New study reveals how too much belly fat might be making your brain smaller
Ah, belly fat.
Scroll down on any website, and before long, you'll see the dreaded ad promising you the ways to reduce the stuff, so you can finally get that six pack - or at least get rid of that gut. There's a reason we see tips on eradicating belly fat wherever we go on the internet, folks: it's unsightly, yes, but it's also terrible for your health.
Obesity is one of the leading causes of not only heart disease and diabetes, but also various forms of cancer, and it's in your best interest to have as little as possible. But a new study says that there's a whole new form of malady brought about by that spare tire around your waist.
You're going to want to pay attention for this, folks.
A study published in the journal Neurology says that in addition to all of that laundry list of health issues we mentioned above, your belly fat might also be making your brain smaller. Sorry to be the bearer of bad news.
In the study, researchers took a look at 9,652 participants with an average age of 55, taking note of their Body Mass Index (BMI), comparing it to the type of grey matter and white matter in the brain. Grey matter is the dark tissue in our brain where neurones are located, and synapses are made, while white matter's the tissue that connects different bits of grey matter together.
When we get older, our grey matter and white matter decreases, in the process increasing our risk for brain-related diseases such as Alzheimer's or dementia, and it turns out that those with a higher BMI also had less of their grey matter present.
In a press release, study author Mark Hamer PhD of Loughborough University confirmed the results, but stopped short of saying that obesity could have a direct correlation with your risk of contracting either Alzheimer's or dementia later on in life.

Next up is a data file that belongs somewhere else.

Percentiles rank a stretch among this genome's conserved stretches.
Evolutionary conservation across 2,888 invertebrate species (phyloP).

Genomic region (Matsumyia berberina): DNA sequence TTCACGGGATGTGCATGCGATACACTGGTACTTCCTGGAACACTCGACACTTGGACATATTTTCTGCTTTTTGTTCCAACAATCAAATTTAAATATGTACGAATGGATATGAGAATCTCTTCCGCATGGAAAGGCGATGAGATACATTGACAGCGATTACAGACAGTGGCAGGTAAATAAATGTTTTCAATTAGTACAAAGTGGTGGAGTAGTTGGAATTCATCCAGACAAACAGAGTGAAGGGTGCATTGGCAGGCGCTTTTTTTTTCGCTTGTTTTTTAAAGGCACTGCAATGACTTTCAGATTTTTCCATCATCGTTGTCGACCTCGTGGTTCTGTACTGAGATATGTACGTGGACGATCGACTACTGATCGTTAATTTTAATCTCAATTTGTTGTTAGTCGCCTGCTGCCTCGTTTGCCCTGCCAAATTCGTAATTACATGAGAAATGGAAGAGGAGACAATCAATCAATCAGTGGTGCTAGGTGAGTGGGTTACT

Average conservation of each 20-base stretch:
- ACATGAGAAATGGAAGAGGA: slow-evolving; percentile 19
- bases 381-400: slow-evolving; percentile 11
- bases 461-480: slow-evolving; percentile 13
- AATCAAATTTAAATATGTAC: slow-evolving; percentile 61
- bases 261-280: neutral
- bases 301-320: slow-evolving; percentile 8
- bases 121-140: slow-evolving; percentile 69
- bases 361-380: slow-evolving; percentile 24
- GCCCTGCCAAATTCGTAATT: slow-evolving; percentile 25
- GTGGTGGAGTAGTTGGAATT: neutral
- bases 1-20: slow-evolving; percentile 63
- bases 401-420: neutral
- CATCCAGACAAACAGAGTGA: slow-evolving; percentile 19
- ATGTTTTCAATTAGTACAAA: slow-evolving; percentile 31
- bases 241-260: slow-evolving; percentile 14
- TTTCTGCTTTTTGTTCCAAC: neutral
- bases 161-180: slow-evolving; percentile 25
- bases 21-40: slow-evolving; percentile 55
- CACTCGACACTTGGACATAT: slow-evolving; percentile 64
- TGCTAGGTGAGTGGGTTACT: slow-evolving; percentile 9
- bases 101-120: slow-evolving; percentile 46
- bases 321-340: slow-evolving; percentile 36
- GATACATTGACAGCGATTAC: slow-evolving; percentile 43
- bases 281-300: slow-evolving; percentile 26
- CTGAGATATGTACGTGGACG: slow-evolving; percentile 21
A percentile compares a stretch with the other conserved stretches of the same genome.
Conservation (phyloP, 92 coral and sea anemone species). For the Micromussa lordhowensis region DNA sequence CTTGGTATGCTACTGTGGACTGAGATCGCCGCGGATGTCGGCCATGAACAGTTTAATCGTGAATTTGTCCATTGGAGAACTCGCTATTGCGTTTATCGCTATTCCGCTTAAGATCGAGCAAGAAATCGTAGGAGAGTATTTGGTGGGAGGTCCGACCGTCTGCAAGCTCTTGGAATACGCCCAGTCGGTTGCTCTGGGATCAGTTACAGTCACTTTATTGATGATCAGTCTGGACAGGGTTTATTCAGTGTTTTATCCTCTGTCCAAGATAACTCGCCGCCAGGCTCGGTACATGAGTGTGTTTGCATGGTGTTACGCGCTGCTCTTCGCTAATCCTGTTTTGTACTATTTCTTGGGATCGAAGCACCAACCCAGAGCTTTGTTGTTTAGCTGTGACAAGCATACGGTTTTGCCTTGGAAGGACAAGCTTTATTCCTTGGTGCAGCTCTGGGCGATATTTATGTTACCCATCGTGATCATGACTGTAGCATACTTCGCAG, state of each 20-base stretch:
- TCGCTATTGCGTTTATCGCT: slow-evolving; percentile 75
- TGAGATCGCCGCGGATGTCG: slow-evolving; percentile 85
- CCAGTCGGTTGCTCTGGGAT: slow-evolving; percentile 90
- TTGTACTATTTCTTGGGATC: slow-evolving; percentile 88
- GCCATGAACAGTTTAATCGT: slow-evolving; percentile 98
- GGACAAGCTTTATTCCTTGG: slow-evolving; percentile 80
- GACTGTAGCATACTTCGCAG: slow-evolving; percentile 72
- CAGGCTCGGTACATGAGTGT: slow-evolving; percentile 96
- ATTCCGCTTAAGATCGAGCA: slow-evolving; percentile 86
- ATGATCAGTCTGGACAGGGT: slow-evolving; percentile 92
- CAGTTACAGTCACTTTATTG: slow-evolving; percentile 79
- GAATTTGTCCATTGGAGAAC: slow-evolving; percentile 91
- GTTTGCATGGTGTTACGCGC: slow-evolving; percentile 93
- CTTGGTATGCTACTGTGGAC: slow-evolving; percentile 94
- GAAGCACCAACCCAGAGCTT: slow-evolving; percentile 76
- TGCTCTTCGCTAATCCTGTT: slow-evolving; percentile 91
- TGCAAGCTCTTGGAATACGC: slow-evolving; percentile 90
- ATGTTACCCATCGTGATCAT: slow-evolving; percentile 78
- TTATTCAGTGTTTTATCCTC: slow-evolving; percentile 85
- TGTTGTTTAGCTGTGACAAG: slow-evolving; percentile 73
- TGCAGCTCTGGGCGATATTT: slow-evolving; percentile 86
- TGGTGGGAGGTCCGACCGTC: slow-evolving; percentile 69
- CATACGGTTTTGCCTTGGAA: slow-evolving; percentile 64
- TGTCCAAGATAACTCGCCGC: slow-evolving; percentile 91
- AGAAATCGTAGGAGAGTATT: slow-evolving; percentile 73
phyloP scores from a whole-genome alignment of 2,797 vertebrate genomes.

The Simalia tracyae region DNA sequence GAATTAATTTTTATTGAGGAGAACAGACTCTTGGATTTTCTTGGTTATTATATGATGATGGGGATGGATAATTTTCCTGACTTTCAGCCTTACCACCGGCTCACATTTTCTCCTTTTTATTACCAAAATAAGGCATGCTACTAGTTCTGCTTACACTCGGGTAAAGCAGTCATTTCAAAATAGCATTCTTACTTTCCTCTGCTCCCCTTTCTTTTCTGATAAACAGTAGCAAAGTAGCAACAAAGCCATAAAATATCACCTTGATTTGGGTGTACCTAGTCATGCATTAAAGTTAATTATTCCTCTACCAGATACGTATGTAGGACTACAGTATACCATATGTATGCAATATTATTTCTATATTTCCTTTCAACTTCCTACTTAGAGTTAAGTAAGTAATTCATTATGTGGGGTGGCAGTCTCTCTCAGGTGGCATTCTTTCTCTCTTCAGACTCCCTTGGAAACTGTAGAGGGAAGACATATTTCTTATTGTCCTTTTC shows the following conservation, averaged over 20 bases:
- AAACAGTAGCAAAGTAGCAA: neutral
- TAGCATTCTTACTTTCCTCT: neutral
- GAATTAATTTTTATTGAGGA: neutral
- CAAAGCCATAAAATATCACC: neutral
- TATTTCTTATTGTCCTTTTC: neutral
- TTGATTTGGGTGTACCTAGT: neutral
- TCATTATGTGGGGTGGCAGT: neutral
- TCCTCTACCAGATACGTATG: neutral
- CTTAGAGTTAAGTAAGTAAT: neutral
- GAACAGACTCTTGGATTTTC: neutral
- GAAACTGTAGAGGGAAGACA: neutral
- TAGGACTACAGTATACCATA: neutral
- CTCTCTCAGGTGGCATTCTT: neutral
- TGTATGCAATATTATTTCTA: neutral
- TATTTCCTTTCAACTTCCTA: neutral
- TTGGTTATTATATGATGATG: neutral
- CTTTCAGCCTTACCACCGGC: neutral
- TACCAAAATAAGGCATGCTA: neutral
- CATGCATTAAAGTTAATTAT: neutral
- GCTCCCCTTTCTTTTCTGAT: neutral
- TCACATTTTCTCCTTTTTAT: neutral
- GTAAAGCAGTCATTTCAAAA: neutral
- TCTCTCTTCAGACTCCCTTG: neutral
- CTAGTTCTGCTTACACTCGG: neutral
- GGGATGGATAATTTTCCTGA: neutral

“While our study found obesity, especially around the middle, was associated with lower gray matter brain volumes, it’s unclear if abnormalities in brain structure lead to obesity or if obesity leads to these changes in the brain. We also found links between obesity and shrinkage in specific regions of the brain."
That being said, even if you're not on the higher side of the BMI scale, it's still important to have as little as possible of it.
Lawrence Cheskin, MD, chair of the department of Nutrition and Food studies at George Mason University and director of the Johns Hopkins Weight Management Center, explained that belly fat is one of the most active types of fat: "Belly fat is unfortunately the most dangerous location to store fat."
Well then - what more incentive do you need to lose belly fat? If you're looking to shed the pounds this New Year, it's a great idea to cut down on sugar and other refined carbs, while chowing down on plenty of protein and fibre.